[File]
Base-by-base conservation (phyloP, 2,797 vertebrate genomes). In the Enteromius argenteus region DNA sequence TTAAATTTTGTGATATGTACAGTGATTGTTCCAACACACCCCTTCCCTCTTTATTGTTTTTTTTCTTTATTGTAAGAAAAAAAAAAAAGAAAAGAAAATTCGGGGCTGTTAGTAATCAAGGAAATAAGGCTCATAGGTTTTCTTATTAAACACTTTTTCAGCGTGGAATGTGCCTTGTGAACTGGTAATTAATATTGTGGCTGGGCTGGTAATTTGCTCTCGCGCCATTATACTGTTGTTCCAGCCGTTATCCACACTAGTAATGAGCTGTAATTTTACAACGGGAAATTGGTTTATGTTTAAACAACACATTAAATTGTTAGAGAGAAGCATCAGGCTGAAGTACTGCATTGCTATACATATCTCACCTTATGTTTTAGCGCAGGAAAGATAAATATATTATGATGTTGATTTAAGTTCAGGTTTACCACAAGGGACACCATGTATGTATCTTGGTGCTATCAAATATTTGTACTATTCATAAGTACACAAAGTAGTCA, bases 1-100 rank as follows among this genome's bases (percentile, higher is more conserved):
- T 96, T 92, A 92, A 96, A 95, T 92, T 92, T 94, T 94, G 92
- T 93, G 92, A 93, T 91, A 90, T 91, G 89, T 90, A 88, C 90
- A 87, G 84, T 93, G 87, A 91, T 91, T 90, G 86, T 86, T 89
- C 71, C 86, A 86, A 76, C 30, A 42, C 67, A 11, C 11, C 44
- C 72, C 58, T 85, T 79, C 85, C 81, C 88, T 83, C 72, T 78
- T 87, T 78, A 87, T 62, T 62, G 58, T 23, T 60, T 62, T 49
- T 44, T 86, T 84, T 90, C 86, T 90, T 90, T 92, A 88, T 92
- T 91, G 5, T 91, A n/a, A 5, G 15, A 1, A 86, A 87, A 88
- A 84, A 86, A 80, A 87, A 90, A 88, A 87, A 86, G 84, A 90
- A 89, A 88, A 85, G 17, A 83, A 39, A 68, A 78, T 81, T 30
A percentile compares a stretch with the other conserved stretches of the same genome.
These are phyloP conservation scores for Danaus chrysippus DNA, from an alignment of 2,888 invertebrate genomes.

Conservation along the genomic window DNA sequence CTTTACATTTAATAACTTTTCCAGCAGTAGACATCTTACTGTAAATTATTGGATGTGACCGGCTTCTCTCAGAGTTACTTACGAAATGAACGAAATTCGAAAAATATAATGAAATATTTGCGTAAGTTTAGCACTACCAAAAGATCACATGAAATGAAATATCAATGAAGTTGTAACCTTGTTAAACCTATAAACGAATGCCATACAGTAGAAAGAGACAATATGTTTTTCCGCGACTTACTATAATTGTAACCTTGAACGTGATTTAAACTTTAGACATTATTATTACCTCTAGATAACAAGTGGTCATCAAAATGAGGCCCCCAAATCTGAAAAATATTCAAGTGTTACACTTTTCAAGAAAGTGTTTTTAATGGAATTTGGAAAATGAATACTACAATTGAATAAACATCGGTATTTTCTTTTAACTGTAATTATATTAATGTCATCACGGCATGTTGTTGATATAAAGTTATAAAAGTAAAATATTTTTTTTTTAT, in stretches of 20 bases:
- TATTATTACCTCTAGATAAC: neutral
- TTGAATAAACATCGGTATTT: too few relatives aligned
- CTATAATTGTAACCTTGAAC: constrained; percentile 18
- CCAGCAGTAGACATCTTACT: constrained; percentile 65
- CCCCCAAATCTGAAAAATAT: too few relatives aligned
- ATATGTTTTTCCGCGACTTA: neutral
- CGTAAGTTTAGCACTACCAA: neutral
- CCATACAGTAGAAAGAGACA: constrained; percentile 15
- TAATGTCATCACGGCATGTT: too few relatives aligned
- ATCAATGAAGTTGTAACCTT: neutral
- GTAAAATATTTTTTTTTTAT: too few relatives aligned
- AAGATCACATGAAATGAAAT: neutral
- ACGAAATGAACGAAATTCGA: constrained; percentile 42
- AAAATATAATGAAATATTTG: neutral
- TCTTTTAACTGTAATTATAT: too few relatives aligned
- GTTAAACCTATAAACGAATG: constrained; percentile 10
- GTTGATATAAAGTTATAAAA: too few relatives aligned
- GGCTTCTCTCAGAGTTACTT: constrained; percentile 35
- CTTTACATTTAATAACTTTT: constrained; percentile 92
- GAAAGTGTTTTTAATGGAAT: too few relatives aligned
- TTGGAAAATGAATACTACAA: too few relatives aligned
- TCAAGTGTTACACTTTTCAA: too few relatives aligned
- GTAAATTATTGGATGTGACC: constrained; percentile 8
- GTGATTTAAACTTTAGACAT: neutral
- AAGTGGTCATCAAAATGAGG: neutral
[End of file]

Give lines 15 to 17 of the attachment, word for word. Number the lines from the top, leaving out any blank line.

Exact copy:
- TATTATTACCTCTAGATAAC: neutral
- TTGAATAAACATCGGTATTT: too few relatives aligned
- CTATAATTGTAACCTTGAAC: constrained; percentile 18